The salivary glands create saliva, the clear fluid in the mouth that contains enzymes which assist in swallowing, digesting food, and protecting against infections in the mouth or throat. Salivary gland cancer is a very rare form of the disease that develops when malignant cells form in the tissue of the salivary glands. It is estimated that this form of the disease is responsible for less than 1% of the cancers diagnosed in the United States.
Salivary Gland Cancer Signs & Symptoms
Salivary gland cancer may not demonstrate many symptoms. A dentist may detect an abnormal mass during a routine checkup. The most common symptoms include:
- A painless lump in the ear, cheek, jaw, lip, or elsewhere inside the mouth
- Clear fluid draining out of the ear
- Trouble swallowing or opening the mouth all the way
- Numbness or weakness in the face
- Facial pain that does not go away
Salivary Gland Cancer Diagnosis
Doctors rely on a number of scans to diagnose salivary gland cancer, including:
- CT or CAT scans: A test that takes pictures of the body’s internal organs from a number of different angles and transfers them to an x-ray machine.
- MRI (magnetic resonance imaging): A test that uses magnets, radio waves, and a computer to make a number of pictures of the body’s internal organs.
- PET scan: In this test, a small amount of radioactive glucose is injected into the body to detect any abnormalities.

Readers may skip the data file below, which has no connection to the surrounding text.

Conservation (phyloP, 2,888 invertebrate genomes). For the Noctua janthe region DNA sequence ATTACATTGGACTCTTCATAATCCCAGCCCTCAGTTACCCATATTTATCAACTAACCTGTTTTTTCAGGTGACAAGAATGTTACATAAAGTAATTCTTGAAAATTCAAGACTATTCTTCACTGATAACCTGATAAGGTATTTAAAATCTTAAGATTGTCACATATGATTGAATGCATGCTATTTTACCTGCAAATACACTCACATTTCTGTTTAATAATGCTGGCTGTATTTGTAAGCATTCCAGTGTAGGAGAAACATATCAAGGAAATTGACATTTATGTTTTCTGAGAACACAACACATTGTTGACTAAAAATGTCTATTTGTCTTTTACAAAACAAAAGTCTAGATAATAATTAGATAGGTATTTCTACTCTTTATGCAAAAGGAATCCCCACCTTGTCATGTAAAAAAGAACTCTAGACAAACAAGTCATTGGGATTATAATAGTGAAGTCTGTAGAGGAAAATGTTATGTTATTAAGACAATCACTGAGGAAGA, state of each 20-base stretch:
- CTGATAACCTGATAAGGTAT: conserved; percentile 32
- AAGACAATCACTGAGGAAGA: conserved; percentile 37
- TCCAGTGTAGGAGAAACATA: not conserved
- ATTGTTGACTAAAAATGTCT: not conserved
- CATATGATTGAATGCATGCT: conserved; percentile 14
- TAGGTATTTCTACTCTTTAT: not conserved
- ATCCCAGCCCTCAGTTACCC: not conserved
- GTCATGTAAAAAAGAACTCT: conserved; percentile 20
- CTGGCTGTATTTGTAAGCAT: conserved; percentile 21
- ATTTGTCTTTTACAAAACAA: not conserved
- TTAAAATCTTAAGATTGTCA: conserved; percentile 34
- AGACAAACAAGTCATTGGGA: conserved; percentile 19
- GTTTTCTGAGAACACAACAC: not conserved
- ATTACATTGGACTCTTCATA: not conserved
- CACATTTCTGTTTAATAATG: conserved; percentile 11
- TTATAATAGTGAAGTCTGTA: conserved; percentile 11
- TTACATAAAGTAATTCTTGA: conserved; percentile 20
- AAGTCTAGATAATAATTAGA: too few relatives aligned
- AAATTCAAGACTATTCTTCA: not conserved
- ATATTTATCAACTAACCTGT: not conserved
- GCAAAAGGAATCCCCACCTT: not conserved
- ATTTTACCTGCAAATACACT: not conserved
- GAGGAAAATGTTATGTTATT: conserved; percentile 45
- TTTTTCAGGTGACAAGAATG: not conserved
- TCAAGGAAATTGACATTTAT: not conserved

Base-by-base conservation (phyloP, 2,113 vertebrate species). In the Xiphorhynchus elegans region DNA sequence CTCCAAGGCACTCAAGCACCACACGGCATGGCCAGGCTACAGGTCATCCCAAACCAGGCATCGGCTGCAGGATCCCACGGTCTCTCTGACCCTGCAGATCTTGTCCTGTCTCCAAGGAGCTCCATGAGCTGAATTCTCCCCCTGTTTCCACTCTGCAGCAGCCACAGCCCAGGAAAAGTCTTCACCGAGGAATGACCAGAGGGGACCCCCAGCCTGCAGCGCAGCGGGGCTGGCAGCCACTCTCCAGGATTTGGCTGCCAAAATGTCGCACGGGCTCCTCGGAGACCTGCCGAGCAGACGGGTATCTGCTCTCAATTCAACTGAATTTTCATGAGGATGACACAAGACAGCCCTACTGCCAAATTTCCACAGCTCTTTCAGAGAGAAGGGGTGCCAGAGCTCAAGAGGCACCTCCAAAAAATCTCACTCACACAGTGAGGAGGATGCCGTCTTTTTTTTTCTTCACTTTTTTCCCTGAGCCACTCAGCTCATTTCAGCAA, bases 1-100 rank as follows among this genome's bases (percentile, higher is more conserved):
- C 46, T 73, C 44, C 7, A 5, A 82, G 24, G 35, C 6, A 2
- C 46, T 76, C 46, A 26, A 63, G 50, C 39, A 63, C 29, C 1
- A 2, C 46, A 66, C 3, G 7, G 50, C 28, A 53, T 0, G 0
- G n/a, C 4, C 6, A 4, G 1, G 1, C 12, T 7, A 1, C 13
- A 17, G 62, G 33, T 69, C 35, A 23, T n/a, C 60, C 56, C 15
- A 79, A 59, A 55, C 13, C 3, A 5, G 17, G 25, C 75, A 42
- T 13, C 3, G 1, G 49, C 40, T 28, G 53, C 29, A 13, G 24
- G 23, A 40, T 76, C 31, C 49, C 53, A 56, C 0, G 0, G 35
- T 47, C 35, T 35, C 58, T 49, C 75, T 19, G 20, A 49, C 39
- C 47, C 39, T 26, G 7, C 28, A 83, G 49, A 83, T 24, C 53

- Ultrasound: In an ultrasound, high-energy sound waves are bounced off internal tissues and make a picture called a sonogram.
- Endoscopy: Doctors examine the mass with an endoscope, an instrument designed to inspect the inside of a hollow organ or body cavity. The endoscope is inserted directly into the affected area and is able to examine the mass closely.
Salivary Gland Cancer Treatment
The standard methods of treatment—surgery, chemotherapy, and radiation—are utilized for treating salivary gland cancer, with surgery found to be the most effective. The form of treatment depends on the size, location, and stage of the cancer.
Salivary Gland Cancer Outlook
A patient’s prognosis depends on the size, location, and stage of the mass. Patients with stage I cancer can anticipate a 5-year survival rate of 91%; stage II—75%; stage III—65%; stage IV—39%.